The reason a dog has so many friends is that he wags his tail instead of his tongue.
The best part of our trip has been reconnecting with friends we haven’t seen for decades. In some stays we’ve met nice, young adults that for some reason keep calling our friends names like, “Mom,” and “Dad.” When we last hung out with these people they either had no children or were juggling toddlers.
We also encounter their pets. Most are well behaved cats or dogs. But during a stay in Colorado I felt like we were on a reality TV show: Are You Smarter Than a Pocket Beagle? And the answer was, “No.”
We met our friends David and Melody decades ago when I helped recruit him to The Prudential in New Jersey. I later worked for him at a software company in Colorado Springs that was eventually absorbed into the Oracle juggernaut.
When they showed us the room for our stay (borrowed from one of those aforementioned young adults) they warned us that that Trixie, their adorable little pocket beagle, was an avowed thief who could open zippers. We’ve lived with rascally dogs before so we promised to securely close the door.
But the first night I went across the hall to brush my teeth and left the door open just a moment—I swear—just a moment. Laurie joined me in the room a few minutes later and said, “I think the dog is in here.” We quickly discovered that:
- The zipper to our travel cooler was open and a chocolate bar was missing.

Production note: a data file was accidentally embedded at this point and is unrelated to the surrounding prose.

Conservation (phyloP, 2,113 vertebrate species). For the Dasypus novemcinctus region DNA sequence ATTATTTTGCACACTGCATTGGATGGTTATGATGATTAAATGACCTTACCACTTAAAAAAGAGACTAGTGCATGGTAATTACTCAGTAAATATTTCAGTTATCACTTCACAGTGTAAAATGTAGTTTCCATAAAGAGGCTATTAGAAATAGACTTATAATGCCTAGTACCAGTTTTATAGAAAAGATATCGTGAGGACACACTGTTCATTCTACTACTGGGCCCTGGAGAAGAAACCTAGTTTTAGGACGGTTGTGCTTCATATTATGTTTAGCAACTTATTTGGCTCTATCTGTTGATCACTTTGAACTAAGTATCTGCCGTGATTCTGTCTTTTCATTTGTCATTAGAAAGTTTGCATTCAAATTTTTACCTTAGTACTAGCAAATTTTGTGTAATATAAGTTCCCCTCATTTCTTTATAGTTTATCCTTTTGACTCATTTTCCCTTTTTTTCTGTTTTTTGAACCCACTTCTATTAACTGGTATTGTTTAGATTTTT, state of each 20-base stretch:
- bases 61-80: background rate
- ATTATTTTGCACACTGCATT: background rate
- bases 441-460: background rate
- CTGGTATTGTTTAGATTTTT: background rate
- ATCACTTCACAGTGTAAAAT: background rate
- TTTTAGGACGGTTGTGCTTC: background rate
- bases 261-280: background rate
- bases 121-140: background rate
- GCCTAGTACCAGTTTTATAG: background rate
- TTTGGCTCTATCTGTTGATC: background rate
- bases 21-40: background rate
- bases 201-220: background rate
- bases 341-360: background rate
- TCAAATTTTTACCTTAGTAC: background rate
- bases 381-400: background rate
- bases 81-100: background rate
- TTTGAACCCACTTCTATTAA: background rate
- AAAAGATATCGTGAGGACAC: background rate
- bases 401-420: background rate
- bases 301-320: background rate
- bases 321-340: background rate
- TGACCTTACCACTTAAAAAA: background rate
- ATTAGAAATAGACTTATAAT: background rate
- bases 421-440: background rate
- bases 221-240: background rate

- Trixie was under the bed wolfing down the bar, complete with foil wrapper, in a desperate attempt to finish it before we hauled her out.
We knew from previous experience that a dog can eat an ounce of chocolate per pound of body weight before it’s fatal, but that a less than deadly dose can also lead to vomiting and diarrhea in small dogs—and a sleepless night for the owner. (See this story: The Dog on Pogo Sticks.)
We didn’t sleep well that night due to worry, but fortunately, Trixie did. The next morning, she was wired like she’d had a couple cups of strong coffee, but her digestive tract was fine. And we knew that a zipper was no barrier in the game of “Are You Smarter Than a Pocket Beagle?”
The next day the dog periodically lurked outside our door. And when it was accidentally left open, she struck again. A package of Pepto-Bismol tablets, a half bag of cough drops, and various items from our toilet kit were ingested or ravaged. Round Two: Pocket Beagle, 1; Us, 0.
After that we started putting attractive targets in my suitcase which had a built-in lock, under the assumption that if she could manipulate a combination it would take her too long to go through the 1000 possible options. That worked—but on another occasion of an opened door she did manage to retrieve a packet of Kleenex from Laurie’s backpack. Fortunately, she caught Trixie as she was retreating with her newly found treasure, before she ate or shredded it. We’ll call round three a draw.
It is tough to be angry with somebody so cute, and I’m sure she uses that to her advantage. Let’s just say that if we ever play that game again well have motion sensing alarms to even the playing field. But in that match it was Trixie, 2; Us, 0, and one draw.
Trip Update. The compass on the car indicates we’re heading north. I’m writing this from a campsite near the banks of the Sacramento River in the shadow of Mount Shasta. Even though Laurie and I have spent most of our lives in the Pacific Northwest we’ve never visited Crater Lake. We’re planning on camping two nights near there to explore that amazing place.